Further Development of Motorcycle Autonomous Emergency Braking (MAEB), What Can In-Depth Studies Tell Us? A Multinational Study
Artikel i vetenskaplig tidskrift, 2014
Objective: In 2006, Motorcycle Autonomous Emergency Braking (MAEB) was developed by a European Consortium (Powered Two Wheeler Integrated Safety, PISa) as a crash severity countermeasure for riders. This system can detect an obstacle through sensors in the front of the motorcycle and brakes automatically to achieve a 0.3 g deceleration if the collision is inevitable and the rider does not react. However, if the rider does brake, full braking force is applied automatically. Previous research into the potential benefits of MAEB has shown encouraging results. However, this was based on MAEB triggering algorithms designed for motorcycle crashes involving impacts with fixed objects and rear-end crashes. To estimate the full potential benefit of MAEB, there is a need to understand the full spectrum of motorcycle crashes and further develop triggering algorithms that apply to a wider spectrum of crash scenarios. Methods: In-depth crash data from 3 different countries were used: 80 hospital admittance cases collected during 2012–2013 within a 3-h driving range of Sydney, Australia, 40 crashes with Injury Severity Score (ISS) > 15 collected in the metropolitan area of Florence, Italy, during 2009–2012, and 92 fatal crashes that occurred in Sweden during 2008–2009. In the first step, the potential applicability of MAEB among the crashes was assessed using a decision tree method. To achieve this, a new triggering algorithm for MAEB was developed to address crossing scenarios as well as crashes involving stationary objects. In the second step, the potential benefit of MAEB across the applicable crashes was examined by using numerical computer simulations. Each crash was reconstructed twice—once with and once without MAEB deployed. Results: The principal finding is that using the new triggering algorithm, MAEB is seen to apply to a broad range of multivehicle motorcycle crashes. Crash mitigation was achieved through reductions in impact speed of up to approximately 10 percent, depending on the crash scenario and the initial vehicle pre-impact speeds. Conclusions: This research is the first attempt to evaluate MAEB with simulations on a broad range of crash scenarios using in-depth data. The results give further insights into the feasibility of MAEB in different speed ranges. It is clear then that MAEB is a promising technology that warrants further attention by researchers, manufacturers, and regulators.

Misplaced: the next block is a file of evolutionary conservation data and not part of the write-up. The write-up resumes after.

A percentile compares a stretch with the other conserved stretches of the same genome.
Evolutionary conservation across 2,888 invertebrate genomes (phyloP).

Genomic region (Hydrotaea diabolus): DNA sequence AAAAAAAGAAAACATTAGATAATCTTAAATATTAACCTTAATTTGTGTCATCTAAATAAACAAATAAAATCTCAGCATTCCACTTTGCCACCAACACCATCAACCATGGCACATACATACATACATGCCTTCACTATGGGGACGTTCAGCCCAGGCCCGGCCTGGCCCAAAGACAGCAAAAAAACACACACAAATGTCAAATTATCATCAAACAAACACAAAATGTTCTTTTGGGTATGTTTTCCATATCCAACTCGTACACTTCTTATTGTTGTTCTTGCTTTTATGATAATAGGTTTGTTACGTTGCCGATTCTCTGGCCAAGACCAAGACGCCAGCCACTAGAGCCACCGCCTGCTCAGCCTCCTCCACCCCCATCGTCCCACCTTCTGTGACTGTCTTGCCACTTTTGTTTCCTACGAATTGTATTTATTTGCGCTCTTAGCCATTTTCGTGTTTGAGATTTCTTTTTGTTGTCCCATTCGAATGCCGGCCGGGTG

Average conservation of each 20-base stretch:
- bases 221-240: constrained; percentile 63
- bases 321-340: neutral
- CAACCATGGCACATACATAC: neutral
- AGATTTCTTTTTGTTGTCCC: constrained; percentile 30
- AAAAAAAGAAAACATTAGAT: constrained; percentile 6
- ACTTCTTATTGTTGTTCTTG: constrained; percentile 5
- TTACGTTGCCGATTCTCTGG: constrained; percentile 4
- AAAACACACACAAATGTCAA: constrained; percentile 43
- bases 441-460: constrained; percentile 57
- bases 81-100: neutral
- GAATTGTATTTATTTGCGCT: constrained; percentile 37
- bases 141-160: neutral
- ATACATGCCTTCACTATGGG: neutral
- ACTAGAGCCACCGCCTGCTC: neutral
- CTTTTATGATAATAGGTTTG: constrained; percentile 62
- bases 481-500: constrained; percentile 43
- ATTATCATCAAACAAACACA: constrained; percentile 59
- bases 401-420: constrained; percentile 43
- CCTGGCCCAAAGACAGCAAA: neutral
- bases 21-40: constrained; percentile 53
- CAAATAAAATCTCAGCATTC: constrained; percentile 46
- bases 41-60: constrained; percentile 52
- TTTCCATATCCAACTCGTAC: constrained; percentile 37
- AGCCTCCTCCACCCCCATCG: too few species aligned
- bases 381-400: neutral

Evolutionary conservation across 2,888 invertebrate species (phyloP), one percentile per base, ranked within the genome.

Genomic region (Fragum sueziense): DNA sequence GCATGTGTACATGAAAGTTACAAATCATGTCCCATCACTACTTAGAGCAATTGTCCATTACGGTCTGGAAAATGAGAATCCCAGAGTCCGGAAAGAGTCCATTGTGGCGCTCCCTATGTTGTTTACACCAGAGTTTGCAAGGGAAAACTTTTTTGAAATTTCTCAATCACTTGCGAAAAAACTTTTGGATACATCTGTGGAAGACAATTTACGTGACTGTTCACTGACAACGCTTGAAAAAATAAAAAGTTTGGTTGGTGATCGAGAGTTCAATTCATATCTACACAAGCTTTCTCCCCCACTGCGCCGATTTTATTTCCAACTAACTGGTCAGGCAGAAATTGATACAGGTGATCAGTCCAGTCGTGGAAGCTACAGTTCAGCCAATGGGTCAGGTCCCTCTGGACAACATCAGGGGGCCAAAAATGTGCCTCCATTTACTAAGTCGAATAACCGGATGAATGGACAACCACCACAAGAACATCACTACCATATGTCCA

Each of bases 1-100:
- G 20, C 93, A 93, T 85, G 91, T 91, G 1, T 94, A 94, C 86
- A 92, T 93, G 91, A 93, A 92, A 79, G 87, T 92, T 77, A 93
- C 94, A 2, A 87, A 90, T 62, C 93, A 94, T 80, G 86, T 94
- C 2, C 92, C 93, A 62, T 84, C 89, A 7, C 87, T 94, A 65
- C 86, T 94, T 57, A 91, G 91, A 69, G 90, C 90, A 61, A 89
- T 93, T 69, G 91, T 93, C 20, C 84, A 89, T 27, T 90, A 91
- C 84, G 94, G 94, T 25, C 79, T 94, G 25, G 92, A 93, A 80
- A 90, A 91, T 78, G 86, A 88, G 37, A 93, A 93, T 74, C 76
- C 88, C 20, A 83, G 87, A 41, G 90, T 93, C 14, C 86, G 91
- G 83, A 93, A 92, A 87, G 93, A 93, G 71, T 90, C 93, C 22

in-depth crash investigation
autonomous emergency braking